Even shooting overexposed didn't bring up enough detail.
But using the flash brought out the subtleties I was after.
Taken in bright sunlight, but shaded by the engine hood.
The flash brightened up the engine compartment nicely.
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Through The Lens: Getting The Lowdown continued...
view, but wouldn’t it look a bit ore interesting if you shot it from a low angle, lingering for a few seconds as he/she looks at the envelope contemplating it or a beat? Thanks to the diminutive size of most camcorders, you can position them in all kinds of locations that larger format cameras couldn’t be used for. This makes them ideal for all kinds of creative positioning to give you lower-than-expected shooting angles. How about in the engine bay under the hood of a car shooting up at your subject – perhaps adjacent to a bomb? The camcorder is the tool, but it’s your imagination and creativity that makes the shot interesting; and, of course, the perspective. While I’ve touched on several points here to give you some ideas for low-angle perspec- tives, there’s nothing like seeing actual ex- amples to help drive the point home, so have a look at these.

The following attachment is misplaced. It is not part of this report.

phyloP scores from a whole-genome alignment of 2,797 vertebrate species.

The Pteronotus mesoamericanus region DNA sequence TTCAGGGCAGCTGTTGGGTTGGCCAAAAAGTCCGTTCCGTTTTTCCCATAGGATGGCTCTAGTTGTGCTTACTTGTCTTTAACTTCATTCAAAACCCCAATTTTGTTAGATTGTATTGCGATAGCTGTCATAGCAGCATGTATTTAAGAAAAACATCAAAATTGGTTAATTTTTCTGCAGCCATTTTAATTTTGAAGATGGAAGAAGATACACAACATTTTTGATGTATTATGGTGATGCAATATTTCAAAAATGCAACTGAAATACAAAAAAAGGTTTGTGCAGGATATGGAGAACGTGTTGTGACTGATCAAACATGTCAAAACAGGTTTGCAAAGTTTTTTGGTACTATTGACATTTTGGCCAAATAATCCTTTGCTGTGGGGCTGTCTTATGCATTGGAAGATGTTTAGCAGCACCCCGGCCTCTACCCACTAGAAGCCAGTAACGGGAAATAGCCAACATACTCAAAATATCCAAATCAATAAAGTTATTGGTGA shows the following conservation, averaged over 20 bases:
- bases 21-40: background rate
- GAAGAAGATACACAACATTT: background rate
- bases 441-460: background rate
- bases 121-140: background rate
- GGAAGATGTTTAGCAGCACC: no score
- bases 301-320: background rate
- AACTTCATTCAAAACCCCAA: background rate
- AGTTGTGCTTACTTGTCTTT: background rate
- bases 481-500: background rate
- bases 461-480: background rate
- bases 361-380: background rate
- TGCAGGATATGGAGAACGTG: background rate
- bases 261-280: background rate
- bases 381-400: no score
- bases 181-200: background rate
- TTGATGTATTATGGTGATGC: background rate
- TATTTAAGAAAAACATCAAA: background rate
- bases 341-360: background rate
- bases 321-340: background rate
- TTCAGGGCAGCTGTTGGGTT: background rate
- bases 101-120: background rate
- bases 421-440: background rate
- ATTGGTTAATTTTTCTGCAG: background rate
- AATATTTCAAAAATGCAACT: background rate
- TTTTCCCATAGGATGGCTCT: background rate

The shooting script says: “As Jim lay on the seat, barely conscious after the crash, he sees a rescue worker through the cracked windshield coming to his aid”. This low-angle perspective makes for a dramatic shot showing this action, doesn’t it?
When doing an in-vehicle driving shot, rather than shooting the driver straight-on, try using a low angle and shooting up instead to give things a fresh point of view.
Having the camcorder at eye-level with the dog as he eats gives you quite a different view than shooting down at him would yield.
The shooting script says, “Carl looks off into the distance as Kathy drives off, thinking to himself how different things could have been.” The low camera angle augments his contemplative demeanor more than an eye-level shot would.
NJ LM